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Andriessen A, Apelqvist J, Mosti G, Partsch H, Gonska C, Abel M, et al.
Journal of the European Academy of Dermatology and Venereology : JEADV. Date of publication 2017 Sep 1;volume 31(9):1562-1568.
1. J Eur Acad Dermatol Venereol. 2017 Sep;31(9):1562-1568. doi: 10.1111/jdv.14390. Epub 2017 Jul 31. Compression therapy for venous leg ulcers: risk factors for adverse events and complications, contraindications - a review of present guidelines. Andriessen A(1)(2), Apelqvist J(3), Mosti G(2)(4), Partsch H(2)(5), Gonska C(6), Abel M(2)(6)(7). Author information: (1)Radboud UMC, Nijmegen & Andriessen Consultants, Malden, The Netherlands. (2)International Compression Club (ICC), Berndorf, Austria. (3)Department of Endocrinology, University Hospital of Malmö, Malmö, Sweden. (4)Department of Angiology, Clinica MD Barbantini, Lucca, Italy. (5)Medical University Vienna, Vienna, Austria. (6)Medical & Regulatory Affairs, Lohmann & Rauscher GmbH & Co KG, Rengsdorf, Germany. (7)Patient Outcome Group (POG), European Wound Management Association (EWMA), Frederiksberg, Denmark. INTRODUCTION: The adequate use of compression in venous leg ulcer treatment is equally important to patients as well as clinicians. Currently, there is a lack of clarity on contraindications, risk factors, adverse events and complications, when applying compression therapy for venous leg ulcer patients. METHODS: The project aimed to optimize prevention, treatment and maintenance approaches by recognizing contraindications, risk factors, adverse events and complications, when applying compression therapy for venous leg ulcer patients. A literature review was conducted of current guidelines on venous leg ulcer prevention, management and maintenance. RESULTS: Searches took place from 29th February 2016 to 30th April 2016 and were prospectively limited to publications in the English and German languages and publication dates were between January 2009 and April 2016. Twenty Guidelines, clinical pathways and consensus papers on compression therapy for venous leg ulcer treatment and for venous disease, were included. Guidelines agreed on the following absolute contraindications: Arterial occlusive disease, heart failure and ankle brachial pressure index (ABPI) <0.5, but gave conflicting recommendations on relative contraindications, risks and adverse events. Moreover definitions were unclear and not consistent. CONCLUSIONS: Evidence-based guidance is needed to inform clinicians on risk factor, adverse effects, complications and contraindications. ABPI values need to be specified and details should be given on the type of compression that is safe to use. Ongoing research challenges the present recommendations, shifting some contraindications into a list of potential indications. Complications of compression can be prevented when adequate assessment is performed and clinicians are skilled in applying compression. © 2017 European Academy of Dermatology and Venereology. DOI: 10.1111/jdv.14390 PMID: 28602045 [Indexed for MEDLINE]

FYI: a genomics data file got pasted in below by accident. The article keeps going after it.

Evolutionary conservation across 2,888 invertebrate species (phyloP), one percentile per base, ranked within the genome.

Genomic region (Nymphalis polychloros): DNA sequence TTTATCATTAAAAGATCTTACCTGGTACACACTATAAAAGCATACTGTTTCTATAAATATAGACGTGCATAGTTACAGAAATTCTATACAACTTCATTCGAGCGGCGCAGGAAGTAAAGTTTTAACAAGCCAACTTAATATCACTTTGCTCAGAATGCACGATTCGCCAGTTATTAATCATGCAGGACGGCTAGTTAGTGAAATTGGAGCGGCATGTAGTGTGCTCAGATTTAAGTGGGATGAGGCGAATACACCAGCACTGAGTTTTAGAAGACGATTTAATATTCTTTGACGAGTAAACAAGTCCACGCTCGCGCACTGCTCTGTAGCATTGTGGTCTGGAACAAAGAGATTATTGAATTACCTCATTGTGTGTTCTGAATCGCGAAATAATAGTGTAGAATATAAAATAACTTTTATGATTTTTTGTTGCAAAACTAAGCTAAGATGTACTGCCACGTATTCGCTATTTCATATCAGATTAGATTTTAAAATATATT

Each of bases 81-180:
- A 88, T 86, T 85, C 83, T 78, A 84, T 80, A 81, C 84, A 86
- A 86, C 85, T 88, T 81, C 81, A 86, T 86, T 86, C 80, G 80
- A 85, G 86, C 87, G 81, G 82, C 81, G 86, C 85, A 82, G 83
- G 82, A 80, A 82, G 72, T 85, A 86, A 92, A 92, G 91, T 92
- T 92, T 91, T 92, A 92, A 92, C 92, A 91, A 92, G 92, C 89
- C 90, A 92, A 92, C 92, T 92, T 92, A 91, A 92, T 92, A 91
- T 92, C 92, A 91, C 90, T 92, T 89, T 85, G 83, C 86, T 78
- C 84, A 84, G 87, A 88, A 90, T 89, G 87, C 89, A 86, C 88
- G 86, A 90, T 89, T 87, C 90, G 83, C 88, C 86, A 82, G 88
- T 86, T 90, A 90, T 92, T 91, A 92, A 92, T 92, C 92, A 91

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How to Select Adequate Compression Therapy Pressure Levels and Products